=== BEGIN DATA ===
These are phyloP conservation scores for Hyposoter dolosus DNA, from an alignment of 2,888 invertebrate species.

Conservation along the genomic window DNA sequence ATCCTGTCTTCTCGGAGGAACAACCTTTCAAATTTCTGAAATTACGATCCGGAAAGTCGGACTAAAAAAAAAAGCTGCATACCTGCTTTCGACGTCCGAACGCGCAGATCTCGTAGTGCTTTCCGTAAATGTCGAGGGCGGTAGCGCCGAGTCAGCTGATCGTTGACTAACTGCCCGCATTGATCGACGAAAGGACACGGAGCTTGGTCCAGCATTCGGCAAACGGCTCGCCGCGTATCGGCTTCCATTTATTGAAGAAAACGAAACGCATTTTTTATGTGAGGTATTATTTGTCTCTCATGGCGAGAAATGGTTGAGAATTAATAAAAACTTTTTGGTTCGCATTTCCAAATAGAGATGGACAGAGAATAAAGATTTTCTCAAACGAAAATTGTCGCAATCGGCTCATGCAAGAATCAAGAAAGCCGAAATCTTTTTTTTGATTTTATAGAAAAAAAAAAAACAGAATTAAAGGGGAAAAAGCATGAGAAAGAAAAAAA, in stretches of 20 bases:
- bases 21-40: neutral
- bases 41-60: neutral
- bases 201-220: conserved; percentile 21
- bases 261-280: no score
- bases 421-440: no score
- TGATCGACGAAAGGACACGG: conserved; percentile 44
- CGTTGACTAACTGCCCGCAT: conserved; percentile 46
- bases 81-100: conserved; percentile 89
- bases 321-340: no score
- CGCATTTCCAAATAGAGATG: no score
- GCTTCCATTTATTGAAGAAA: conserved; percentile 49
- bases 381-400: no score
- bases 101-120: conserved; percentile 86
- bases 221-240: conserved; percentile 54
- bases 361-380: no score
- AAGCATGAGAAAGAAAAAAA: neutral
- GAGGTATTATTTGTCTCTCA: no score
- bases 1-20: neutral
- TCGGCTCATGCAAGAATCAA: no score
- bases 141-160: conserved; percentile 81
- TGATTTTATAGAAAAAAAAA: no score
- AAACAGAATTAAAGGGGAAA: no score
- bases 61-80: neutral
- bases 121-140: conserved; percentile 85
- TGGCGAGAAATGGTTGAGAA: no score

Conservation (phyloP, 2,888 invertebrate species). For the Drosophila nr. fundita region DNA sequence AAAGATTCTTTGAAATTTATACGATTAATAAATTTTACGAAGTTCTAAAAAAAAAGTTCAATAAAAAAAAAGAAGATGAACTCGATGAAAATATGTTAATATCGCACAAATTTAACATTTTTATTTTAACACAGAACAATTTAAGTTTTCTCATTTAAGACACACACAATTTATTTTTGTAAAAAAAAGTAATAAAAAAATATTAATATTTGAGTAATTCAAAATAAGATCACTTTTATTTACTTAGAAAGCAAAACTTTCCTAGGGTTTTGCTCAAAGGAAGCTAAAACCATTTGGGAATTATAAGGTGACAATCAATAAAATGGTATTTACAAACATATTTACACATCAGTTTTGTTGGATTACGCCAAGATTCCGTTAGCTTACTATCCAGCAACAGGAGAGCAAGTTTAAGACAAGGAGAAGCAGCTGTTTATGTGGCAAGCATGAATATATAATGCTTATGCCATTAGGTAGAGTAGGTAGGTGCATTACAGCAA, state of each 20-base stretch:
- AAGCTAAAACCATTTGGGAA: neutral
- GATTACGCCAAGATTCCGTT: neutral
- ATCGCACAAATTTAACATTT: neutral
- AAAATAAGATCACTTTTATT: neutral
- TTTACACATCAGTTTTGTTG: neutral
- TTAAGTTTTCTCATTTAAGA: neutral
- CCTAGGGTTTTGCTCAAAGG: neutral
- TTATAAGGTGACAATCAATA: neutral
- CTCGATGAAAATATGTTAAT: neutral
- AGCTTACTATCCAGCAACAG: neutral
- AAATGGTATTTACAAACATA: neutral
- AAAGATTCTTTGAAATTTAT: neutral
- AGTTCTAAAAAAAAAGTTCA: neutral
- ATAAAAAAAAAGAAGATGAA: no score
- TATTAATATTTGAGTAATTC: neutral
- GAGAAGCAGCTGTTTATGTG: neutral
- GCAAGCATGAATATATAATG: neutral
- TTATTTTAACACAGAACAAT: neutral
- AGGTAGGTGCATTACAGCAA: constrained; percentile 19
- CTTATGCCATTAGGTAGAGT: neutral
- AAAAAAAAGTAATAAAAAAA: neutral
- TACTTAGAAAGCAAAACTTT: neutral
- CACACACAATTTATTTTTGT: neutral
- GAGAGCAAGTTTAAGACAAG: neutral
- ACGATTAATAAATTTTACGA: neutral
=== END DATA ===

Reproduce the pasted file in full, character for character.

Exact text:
These are phyloP conservation scores for Hyposoter dolosus DNA, from an alignment of 2,888 invertebrate species.

Conservation along the genomic window DNA sequence ATCCTGTCTTCTCGGAGGAACAACCTTTCAAATTTCTGAAATTACGATCCGGAAAGTCGGACTAAAAAAAAAAGCTGCATACCTGCTTTCGACGTCCGAACGCGCAGATCTCGTAGTGCTTTCCGTAAATGTCGAGGGCGGTAGCGCCGAGTCAGCTGATCGTTGACTAACTGCCCGCATTGATCGACGAAAGGACACGGAGCTTGGTCCAGCATTCGGCAAACGGCTCGCCGCGTATCGGCTTCCATTTATTGAAGAAAACGAAACGCATTTTTTATGTGAGGTATTATTTGTCTCTCATGGCGAGAAATGGTTGAGAATTAATAAAAACTTTTTGGTTCGCATTTCCAAATAGAGATGGACAGAGAATAAAGATTTTCTCAAACGAAAATTGTCGCAATCGGCTCATGCAAGAATCAAGAAAGCCGAAATCTTTTTTTTGATTTTATAGAAAAAAAAAAAACAGAATTAAAGGGGAAAAAGCATGAGAAAGAAAAAAA, in stretches of 20 bases:
- bases 21-40: neutral
- bases 41-60: neutral
- bases 201-220: conserved; percentile 21
- bases 261-280: no score
- bases 421-440: no score
- TGATCGACGAAAGGACACGG: conserved; percentile 44
- CGTTGACTAACTGCCCGCAT: conserved; percentile 46
- bases 81-100: conserved; percentile 89
- bases 321-340: no score
- CGCATTTCCAAATAGAGATG: no score
- GCTTCCATTTATTGAAGAAA: conserved; percentile 49
- bases 381-400: no score
- bases 101-120: conserved; percentile 86
- bases 221-240: conserved; percentile 54
- bases 361-380: no score
- AAGCATGAGAAAGAAAAAAA: neutral
- GAGGTATTATTTGTCTCTCA: no score
- bases 1-20: neutral
- TCGGCTCATGCAAGAATCAA: no score
- bases 141-160: conserved; percentile 81
- TGATTTTATAGAAAAAAAAA: no score
- AAACAGAATTAAAGGGGAAA: no score
- bases 61-80: neutral
- bases 121-140: conserved; percentile 85
- TGGCGAGAAATGGTTGAGAA: no score

Conservation (phyloP, 2,888 invertebrate species). For the Drosophila nr. fundita region DNA sequence AAAGATTCTTTGAAATTTATACGATTAATAAATTTTACGAAGTTCTAAAAAAAAAGTTCAATAAAAAAAAAGAAGATGAACTCGATGAAAATATGTTAATATCGCACAAATTTAACATTTTTATTTTAACACAGAACAATTTAAGTTTTCTCATTTAAGACACACACAATTTATTTTTGTAAAAAAAAGTAATAAAAAAATATTAATATTTGAGTAATTCAAAATAAGATCACTTTTATTTACTTAGAAAGCAAAACTTTCCTAGGGTTTTGCTCAAAGGAAGCTAAAACCATTTGGGAATTATAAGGTGACAATCAATAAAATGGTATTTACAAACATATTTACACATCAGTTTTGTTGGATTACGCCAAGATTCCGTTAGCTTACTATCCAGCAACAGGAGAGCAAGTTTAAGACAAGGAGAAGCAGCTGTTTATGTGGCAAGCATGAATATATAATGCTTATGCCATTAGGTAGAGTAGGTAGGTGCATTACAGCAA, state of each 20-base stretch:
- AAGCTAAAACCATTTGGGAA: neutral
- GATTACGCCAAGATTCCGTT: neutral
- ATCGCACAAATTTAACATTT: neutral
- AAAATAAGATCACTTTTATT: neutral
- TTTACACATCAGTTTTGTTG: neutral
- TTAAGTTTTCTCATTTAAGA: neutral
- CCTAGGGTTTTGCTCAAAGG: neutral
- TTATAAGGTGACAATCAATA: neutral
- CTCGATGAAAATATGTTAAT: neutral
- AGCTTACTATCCAGCAACAG: neutral
- AAATGGTATTTACAAACATA: neutral
- AAAGATTCTTTGAAATTTAT: neutral
- AGTTCTAAAAAAAAAGTTCA: neutral
- ATAAAAAAAAAGAAGATGAA: no score
- TATTAATATTTGAGTAATTC: neutral
- GAGAAGCAGCTGTTTATGTG: neutral
- GCAAGCATGAATATATAATG: neutral
- TTATTTTAACACAGAACAAT: neutral
- AGGTAGGTGCATTACAGCAA: constrained; percentile 19
- CTTATGCCATTAGGTAGAGT: neutral
- AAAAAAAAGTAATAAAAAAA: neutral
- TACTTAGAAAGCAAAACTTT: neutral
- CACACACAATTTATTTTTGT: neutral
- GAGAGCAAGTTTAAGACAAG: neutral
- ACGATTAATAAATTTTACGA: neutral